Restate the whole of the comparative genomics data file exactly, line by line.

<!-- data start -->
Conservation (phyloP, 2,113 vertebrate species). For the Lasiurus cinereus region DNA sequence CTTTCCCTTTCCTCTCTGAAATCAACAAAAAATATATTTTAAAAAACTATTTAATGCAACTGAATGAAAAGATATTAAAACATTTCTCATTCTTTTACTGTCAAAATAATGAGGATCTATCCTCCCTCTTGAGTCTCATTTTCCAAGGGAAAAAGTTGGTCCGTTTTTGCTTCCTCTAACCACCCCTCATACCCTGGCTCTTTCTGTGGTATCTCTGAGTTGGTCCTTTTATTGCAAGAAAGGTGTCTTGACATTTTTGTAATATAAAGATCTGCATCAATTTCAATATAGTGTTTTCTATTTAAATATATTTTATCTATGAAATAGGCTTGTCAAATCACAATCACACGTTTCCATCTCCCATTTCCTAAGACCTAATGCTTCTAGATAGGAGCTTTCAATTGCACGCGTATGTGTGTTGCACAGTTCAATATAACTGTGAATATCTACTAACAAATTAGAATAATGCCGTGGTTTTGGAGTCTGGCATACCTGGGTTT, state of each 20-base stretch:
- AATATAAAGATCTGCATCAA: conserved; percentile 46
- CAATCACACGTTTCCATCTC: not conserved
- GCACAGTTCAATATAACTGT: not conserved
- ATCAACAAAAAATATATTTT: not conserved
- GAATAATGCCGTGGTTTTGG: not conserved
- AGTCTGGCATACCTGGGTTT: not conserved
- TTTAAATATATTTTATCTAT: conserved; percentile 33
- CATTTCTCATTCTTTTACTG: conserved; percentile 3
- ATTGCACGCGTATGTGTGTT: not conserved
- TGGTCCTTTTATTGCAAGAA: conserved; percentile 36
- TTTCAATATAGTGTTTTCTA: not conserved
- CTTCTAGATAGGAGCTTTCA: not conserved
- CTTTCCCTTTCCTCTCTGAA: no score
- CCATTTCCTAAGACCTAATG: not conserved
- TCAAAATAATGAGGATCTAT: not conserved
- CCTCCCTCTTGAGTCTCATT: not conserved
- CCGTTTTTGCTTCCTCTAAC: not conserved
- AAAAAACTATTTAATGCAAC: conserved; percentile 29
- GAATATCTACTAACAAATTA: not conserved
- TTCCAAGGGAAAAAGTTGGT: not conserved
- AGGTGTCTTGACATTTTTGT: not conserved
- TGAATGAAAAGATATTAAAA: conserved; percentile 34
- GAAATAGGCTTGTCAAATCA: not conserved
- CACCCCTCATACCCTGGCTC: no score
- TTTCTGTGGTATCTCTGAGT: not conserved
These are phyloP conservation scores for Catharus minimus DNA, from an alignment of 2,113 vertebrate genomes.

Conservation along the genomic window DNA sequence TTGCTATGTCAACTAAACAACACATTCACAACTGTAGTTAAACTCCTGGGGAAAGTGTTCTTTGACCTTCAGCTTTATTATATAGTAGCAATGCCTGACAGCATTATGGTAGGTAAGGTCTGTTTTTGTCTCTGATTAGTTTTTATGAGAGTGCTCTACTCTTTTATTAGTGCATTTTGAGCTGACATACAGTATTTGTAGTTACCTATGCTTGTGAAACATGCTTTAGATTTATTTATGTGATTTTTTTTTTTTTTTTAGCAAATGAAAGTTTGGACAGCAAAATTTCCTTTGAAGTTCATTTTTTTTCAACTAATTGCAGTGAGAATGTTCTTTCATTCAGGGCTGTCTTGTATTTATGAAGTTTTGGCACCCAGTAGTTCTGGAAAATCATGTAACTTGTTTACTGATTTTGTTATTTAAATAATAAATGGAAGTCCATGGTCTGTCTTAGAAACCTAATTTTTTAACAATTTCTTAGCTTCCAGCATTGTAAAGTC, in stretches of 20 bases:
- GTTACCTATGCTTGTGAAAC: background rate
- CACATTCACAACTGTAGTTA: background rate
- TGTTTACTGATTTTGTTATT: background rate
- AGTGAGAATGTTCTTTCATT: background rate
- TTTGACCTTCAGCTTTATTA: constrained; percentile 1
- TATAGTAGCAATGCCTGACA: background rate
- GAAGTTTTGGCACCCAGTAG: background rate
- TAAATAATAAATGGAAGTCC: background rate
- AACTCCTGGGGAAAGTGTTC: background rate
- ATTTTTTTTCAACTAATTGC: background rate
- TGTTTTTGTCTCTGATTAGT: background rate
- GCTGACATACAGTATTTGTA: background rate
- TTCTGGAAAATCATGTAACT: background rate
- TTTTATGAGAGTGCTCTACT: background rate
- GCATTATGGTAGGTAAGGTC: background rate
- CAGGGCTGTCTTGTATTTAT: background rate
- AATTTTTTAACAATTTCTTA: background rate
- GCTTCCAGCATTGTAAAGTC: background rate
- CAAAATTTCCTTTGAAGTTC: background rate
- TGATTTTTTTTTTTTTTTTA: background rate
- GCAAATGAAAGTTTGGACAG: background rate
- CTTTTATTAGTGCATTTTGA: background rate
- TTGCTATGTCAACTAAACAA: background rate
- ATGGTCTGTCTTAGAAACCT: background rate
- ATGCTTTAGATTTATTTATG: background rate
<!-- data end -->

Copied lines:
Conservation (phyloP, 2,113 vertebrate species). For the Lasiurus cinereus region DNA sequence CTTTCCCTTTCCTCTCTGAAATCAACAAAAAATATATTTTAAAAAACTATTTAATGCAACTGAATGAAAAGATATTAAAACATTTCTCATTCTTTTACTGTCAAAATAATGAGGATCTATCCTCCCTCTTGAGTCTCATTTTCCAAGGGAAAAAGTTGGTCCGTTTTTGCTTCCTCTAACCACCCCTCATACCCTGGCTCTTTCTGTGGTATCTCTGAGTTGGTCCTTTTATTGCAAGAAAGGTGTCTTGACATTTTTGTAATATAAAGATCTGCATCAATTTCAATATAGTGTTTTCTATTTAAATATATTTTATCTATGAAATAGGCTTGTCAAATCACAATCACACGTTTCCATCTCCCATTTCCTAAGACCTAATGCTTCTAGATAGGAGCTTTCAATTGCACGCGTATGTGTGTTGCACAGTTCAATATAACTGTGAATATCTACTAACAAATTAGAATAATGCCGTGGTTTTGGAGTCTGGCATACCTGGGTTT, state of each 20-base stretch:
- AATATAAAGATCTGCATCAA: conserved; percentile 46
- CAATCACACGTTTCCATCTC: not conserved
- GCACAGTTCAATATAACTGT: not conserved
- ATCAACAAAAAATATATTTT: not conserved
- GAATAATGCCGTGGTTTTGG: not conserved
- AGTCTGGCATACCTGGGTTT: not conserved
- TTTAAATATATTTTATCTAT: conserved; percentile 33
- CATTTCTCATTCTTTTACTG: conserved; percentile 3
- ATTGCACGCGTATGTGTGTT: not conserved
- TGGTCCTTTTATTGCAAGAA: conserved; percentile 36
- TTTCAATATAGTGTTTTCTA: not conserved
- CTTCTAGATAGGAGCTTTCA: not conserved
- CTTTCCCTTTCCTCTCTGAA: no score
- CCATTTCCTAAGACCTAATG: not conserved
- TCAAAATAATGAGGATCTAT: not conserved
- CCTCCCTCTTGAGTCTCATT: not conserved
- CCGTTTTTGCTTCCTCTAAC: not conserved
- AAAAAACTATTTAATGCAAC: conserved; percentile 29
- GAATATCTACTAACAAATTA: not conserved
- TTCCAAGGGAAAAAGTTGGT: not conserved
- AGGTGTCTTGACATTTTTGT: not conserved
- TGAATGAAAAGATATTAAAA: conserved; percentile 34
- GAAATAGGCTTGTCAAATCA: not conserved
- CACCCCTCATACCCTGGCTC: no score
- TTTCTGTGGTATCTCTGAGT: not conserved
These are phyloP conservation scores for Catharus minimus DNA, from an alignment of 2,113 vertebrate genomes.

Conservation along the genomic window DNA sequence TTGCTATGTCAACTAAACAACACATTCACAACTGTAGTTAAACTCCTGGGGAAAGTGTTCTTTGACCTTCAGCTTTATTATATAGTAGCAATGCCTGACAGCATTATGGTAGGTAAGGTCTGTTTTTGTCTCTGATTAGTTTTTATGAGAGTGCTCTACTCTTTTATTAGTGCATTTTGAGCTGACATACAGTATTTGTAGTTACCTATGCTTGTGAAACATGCTTTAGATTTATTTATGTGATTTTTTTTTTTTTTTTAGCAAATGAAAGTTTGGACAGCAAAATTTCCTTTGAAGTTCATTTTTTTTCAACTAATTGCAGTGAGAATGTTCTTTCATTCAGGGCTGTCTTGTATTTATGAAGTTTTGGCACCCAGTAGTTCTGGAAAATCATGTAACTTGTTTACTGATTTTGTTATTTAAATAATAAATGGAAGTCCATGGTCTGTCTTAGAAACCTAATTTTTTAACAATTTCTTAGCTTCCAGCATTGTAAAGTC, in stretches of 20 bases:
- GTTACCTATGCTTGTGAAAC: background rate
- CACATTCACAACTGTAGTTA: background rate
- TGTTTACTGATTTTGTTATT: background rate
- AGTGAGAATGTTCTTTCATT: background rate
- TTTGACCTTCAGCTTTATTA: constrained; percentile 1
- TATAGTAGCAATGCCTGACA: background rate
- GAAGTTTTGGCACCCAGTAG: background rate
- TAAATAATAAATGGAAGTCC: background rate
- AACTCCTGGGGAAAGTGTTC: background rate
- ATTTTTTTTCAACTAATTGC: background rate
- TGTTTTTGTCTCTGATTAGT: background rate
- GCTGACATACAGTATTTGTA: background rate
- TTCTGGAAAATCATGTAACT: background rate
- TTTTATGAGAGTGCTCTACT: background rate
- GCATTATGGTAGGTAAGGTC: background rate
- CAGGGCTGTCTTGTATTTAT: background rate
- AATTTTTTAACAATTTCTTA: background rate
- GCTTCCAGCATTGTAAAGTC: background rate
- CAAAATTTCCTTTGAAGTTC: background rate
- TGATTTTTTTTTTTTTTTTA: background rate
- GCAAATGAAAGTTTGGACAG: background rate
- CTTTTATTAGTGCATTTTGA: background rate
- TTGCTATGTCAACTAAACAA: background rate
- ATGGTCTGTCTTAGAAACCT: background rate
- ATGCTTTAGATTTATTTATG: background rate